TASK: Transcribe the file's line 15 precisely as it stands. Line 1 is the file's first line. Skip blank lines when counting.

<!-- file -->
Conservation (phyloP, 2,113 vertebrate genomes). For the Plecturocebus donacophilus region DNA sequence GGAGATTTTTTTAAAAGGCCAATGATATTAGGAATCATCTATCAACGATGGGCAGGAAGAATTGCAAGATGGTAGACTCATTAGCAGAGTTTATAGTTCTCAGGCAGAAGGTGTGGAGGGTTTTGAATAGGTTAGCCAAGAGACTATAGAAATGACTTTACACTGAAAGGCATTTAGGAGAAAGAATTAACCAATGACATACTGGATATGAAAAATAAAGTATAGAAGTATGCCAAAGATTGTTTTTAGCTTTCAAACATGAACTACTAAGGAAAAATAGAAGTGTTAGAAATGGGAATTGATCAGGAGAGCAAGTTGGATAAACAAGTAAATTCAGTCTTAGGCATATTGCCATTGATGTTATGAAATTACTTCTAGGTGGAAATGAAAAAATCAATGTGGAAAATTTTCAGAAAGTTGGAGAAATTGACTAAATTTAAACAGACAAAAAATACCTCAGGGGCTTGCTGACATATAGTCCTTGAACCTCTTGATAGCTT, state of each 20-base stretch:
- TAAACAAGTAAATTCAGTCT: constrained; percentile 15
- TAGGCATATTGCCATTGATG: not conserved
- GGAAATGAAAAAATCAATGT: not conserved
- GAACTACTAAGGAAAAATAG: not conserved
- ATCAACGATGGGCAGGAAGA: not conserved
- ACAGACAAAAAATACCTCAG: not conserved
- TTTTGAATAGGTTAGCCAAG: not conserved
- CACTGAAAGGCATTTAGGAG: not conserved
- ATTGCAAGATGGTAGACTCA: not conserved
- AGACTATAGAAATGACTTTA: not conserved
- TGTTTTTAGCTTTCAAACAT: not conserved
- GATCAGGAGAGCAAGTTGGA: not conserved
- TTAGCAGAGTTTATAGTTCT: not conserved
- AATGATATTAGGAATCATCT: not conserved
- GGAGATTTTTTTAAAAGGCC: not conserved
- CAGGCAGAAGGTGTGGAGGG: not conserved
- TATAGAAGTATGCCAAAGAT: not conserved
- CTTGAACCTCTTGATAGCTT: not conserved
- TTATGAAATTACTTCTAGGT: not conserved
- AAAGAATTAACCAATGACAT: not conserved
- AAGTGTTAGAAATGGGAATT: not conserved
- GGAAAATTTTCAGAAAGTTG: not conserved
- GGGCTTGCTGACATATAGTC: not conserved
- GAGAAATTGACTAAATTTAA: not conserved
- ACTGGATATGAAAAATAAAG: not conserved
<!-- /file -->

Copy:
- AATGATATTAGGAATCATCT: not conserved